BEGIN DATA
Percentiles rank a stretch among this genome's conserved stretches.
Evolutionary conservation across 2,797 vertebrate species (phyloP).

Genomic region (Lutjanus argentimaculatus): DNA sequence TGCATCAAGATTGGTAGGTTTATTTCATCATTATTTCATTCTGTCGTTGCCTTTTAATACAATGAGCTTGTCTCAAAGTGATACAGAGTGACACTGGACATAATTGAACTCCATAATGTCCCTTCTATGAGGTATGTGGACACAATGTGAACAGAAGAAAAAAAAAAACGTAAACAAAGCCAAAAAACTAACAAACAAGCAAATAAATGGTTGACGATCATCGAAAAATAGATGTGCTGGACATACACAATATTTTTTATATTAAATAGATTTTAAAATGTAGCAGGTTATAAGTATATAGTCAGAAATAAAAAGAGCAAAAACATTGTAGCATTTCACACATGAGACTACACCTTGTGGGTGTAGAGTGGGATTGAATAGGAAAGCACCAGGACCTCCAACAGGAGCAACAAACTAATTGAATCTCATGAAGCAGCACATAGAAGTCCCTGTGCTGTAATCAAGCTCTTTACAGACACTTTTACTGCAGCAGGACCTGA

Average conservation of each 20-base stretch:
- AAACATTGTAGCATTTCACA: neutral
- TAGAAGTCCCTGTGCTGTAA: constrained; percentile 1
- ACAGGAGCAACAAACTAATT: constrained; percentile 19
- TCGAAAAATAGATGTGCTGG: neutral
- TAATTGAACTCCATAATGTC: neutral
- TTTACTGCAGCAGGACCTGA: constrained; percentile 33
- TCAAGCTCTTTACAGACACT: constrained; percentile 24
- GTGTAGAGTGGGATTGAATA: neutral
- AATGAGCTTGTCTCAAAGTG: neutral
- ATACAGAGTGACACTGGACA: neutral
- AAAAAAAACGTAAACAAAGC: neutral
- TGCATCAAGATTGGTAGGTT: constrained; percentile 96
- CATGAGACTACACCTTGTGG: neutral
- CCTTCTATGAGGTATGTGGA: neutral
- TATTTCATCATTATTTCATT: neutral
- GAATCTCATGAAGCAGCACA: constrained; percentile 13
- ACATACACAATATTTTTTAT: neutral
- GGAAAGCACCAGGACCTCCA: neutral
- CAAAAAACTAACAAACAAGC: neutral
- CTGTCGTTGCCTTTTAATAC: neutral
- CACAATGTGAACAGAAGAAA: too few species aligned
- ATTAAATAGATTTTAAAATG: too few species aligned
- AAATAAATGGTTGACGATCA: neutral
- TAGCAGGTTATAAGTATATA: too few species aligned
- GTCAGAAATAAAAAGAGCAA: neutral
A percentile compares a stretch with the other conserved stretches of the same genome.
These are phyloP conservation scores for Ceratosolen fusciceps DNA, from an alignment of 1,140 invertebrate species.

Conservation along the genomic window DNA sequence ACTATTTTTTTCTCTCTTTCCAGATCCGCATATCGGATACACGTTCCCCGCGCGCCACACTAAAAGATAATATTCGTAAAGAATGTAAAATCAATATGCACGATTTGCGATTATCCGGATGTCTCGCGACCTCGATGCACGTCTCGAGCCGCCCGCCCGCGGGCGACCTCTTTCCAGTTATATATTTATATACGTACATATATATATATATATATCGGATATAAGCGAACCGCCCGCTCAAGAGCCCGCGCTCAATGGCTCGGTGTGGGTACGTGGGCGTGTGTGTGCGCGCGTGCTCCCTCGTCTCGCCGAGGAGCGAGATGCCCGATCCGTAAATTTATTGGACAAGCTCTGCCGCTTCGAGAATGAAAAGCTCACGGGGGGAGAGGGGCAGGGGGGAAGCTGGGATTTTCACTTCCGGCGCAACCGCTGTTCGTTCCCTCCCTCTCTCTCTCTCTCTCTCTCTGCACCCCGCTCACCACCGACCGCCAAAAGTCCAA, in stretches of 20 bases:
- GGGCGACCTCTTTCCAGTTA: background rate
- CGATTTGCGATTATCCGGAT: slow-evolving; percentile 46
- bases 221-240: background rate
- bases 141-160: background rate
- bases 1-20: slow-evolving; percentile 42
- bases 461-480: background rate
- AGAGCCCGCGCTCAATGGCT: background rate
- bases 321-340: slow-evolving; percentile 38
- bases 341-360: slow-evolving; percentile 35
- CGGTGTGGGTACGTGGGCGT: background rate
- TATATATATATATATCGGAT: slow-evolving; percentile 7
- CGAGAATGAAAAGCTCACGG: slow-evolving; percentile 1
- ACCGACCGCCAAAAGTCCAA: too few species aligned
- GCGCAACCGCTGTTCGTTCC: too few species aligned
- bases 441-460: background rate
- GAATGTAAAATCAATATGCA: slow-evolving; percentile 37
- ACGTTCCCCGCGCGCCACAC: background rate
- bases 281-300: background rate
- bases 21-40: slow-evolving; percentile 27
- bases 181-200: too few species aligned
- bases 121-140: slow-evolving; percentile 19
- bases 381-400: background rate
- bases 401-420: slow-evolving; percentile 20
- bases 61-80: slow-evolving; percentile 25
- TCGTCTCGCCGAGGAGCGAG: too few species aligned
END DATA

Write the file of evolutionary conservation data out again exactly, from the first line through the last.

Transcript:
Percentiles rank a stretch among this genome's conserved stretches.
Evolutionary conservation across 2,797 vertebrate species (phyloP).

Genomic region (Lutjanus argentimaculatus): DNA sequence TGCATCAAGATTGGTAGGTTTATTTCATCATTATTTCATTCTGTCGTTGCCTTTTAATACAATGAGCTTGTCTCAAAGTGATACAGAGTGACACTGGACATAATTGAACTCCATAATGTCCCTTCTATGAGGTATGTGGACACAATGTGAACAGAAGAAAAAAAAAAACGTAAACAAAGCCAAAAAACTAACAAACAAGCAAATAAATGGTTGACGATCATCGAAAAATAGATGTGCTGGACATACACAATATTTTTTATATTAAATAGATTTTAAAATGTAGCAGGTTATAAGTATATAGTCAGAAATAAAAAGAGCAAAAACATTGTAGCATTTCACACATGAGACTACACCTTGTGGGTGTAGAGTGGGATTGAATAGGAAAGCACCAGGACCTCCAACAGGAGCAACAAACTAATTGAATCTCATGAAGCAGCACATAGAAGTCCCTGTGCTGTAATCAAGCTCTTTACAGACACTTTTACTGCAGCAGGACCTGA

Average conservation of each 20-base stretch:
- AAACATTGTAGCATTTCACA: neutral
- TAGAAGTCCCTGTGCTGTAA: constrained; percentile 1
- ACAGGAGCAACAAACTAATT: constrained; percentile 19
- TCGAAAAATAGATGTGCTGG: neutral
- TAATTGAACTCCATAATGTC: neutral
- TTTACTGCAGCAGGACCTGA: constrained; percentile 33
- TCAAGCTCTTTACAGACACT: constrained; percentile 24
- GTGTAGAGTGGGATTGAATA: neutral
- AATGAGCTTGTCTCAAAGTG: neutral
- ATACAGAGTGACACTGGACA: neutral
- AAAAAAAACGTAAACAAAGC: neutral
- TGCATCAAGATTGGTAGGTT: constrained; percentile 96
- CATGAGACTACACCTTGTGG: neutral
- CCTTCTATGAGGTATGTGGA: neutral
- TATTTCATCATTATTTCATT: neutral
- GAATCTCATGAAGCAGCACA: constrained; percentile 13
- ACATACACAATATTTTTTAT: neutral
- GGAAAGCACCAGGACCTCCA: neutral
- CAAAAAACTAACAAACAAGC: neutral
- CTGTCGTTGCCTTTTAATAC: neutral
- CACAATGTGAACAGAAGAAA: too few species aligned
- ATTAAATAGATTTTAAAATG: too few species aligned
- AAATAAATGGTTGACGATCA: neutral
- TAGCAGGTTATAAGTATATA: too few species aligned
- GTCAGAAATAAAAAGAGCAA: neutral
A percentile compares a stretch with the other conserved stretches of the same genome.
These are phyloP conservation scores for Ceratosolen fusciceps DNA, from an alignment of 1,140 invertebrate species.

Conservation along the genomic window DNA sequence ACTATTTTTTTCTCTCTTTCCAGATCCGCATATCGGATACACGTTCCCCGCGCGCCACACTAAAAGATAATATTCGTAAAGAATGTAAAATCAATATGCACGATTTGCGATTATCCGGATGTCTCGCGACCTCGATGCACGTCTCGAGCCGCCCGCCCGCGGGCGACCTCTTTCCAGTTATATATTTATATACGTACATATATATATATATATATCGGATATAAGCGAACCGCCCGCTCAAGAGCCCGCGCTCAATGGCTCGGTGTGGGTACGTGGGCGTGTGTGTGCGCGCGTGCTCCCTCGTCTCGCCGAGGAGCGAGATGCCCGATCCGTAAATTTATTGGACAAGCTCTGCCGCTTCGAGAATGAAAAGCTCACGGGGGGAGAGGGGCAGGGGGGAAGCTGGGATTTTCACTTCCGGCGCAACCGCTGTTCGTTCCCTCCCTCTCTCTCTCTCTCTCTCTCTGCACCCCGCTCACCACCGACCGCCAAAAGTCCAA, in stretches of 20 bases:
- GGGCGACCTCTTTCCAGTTA: background rate
- CGATTTGCGATTATCCGGAT: slow-evolving; percentile 46
- bases 221-240: background rate
- bases 141-160: background rate
- bases 1-20: slow-evolving; percentile 42
- bases 461-480: background rate
- AGAGCCCGCGCTCAATGGCT: background rate
- bases 321-340: slow-evolving; percentile 38
- bases 341-360: slow-evolving; percentile 35
- CGGTGTGGGTACGTGGGCGT: background rate
- TATATATATATATATCGGAT: slow-evolving; percentile 7
- CGAGAATGAAAAGCTCACGG: slow-evolving; percentile 1
- ACCGACCGCCAAAAGTCCAA: too few species aligned
- GCGCAACCGCTGTTCGTTCC: too few species aligned
- bases 441-460: background rate
- GAATGTAAAATCAATATGCA: slow-evolving; percentile 37
- ACGTTCCCCGCGCGCCACAC: background rate
- bases 281-300: background rate
- bases 21-40: slow-evolving; percentile 27
- bases 181-200: too few species aligned
- bases 121-140: slow-evolving; percentile 19
- bases 381-400: background rate
- bases 401-420: slow-evolving; percentile 20
- bases 61-80: slow-evolving; percentile 25
- TCGTCTCGCCGAGGAGCGAG: too few species aligned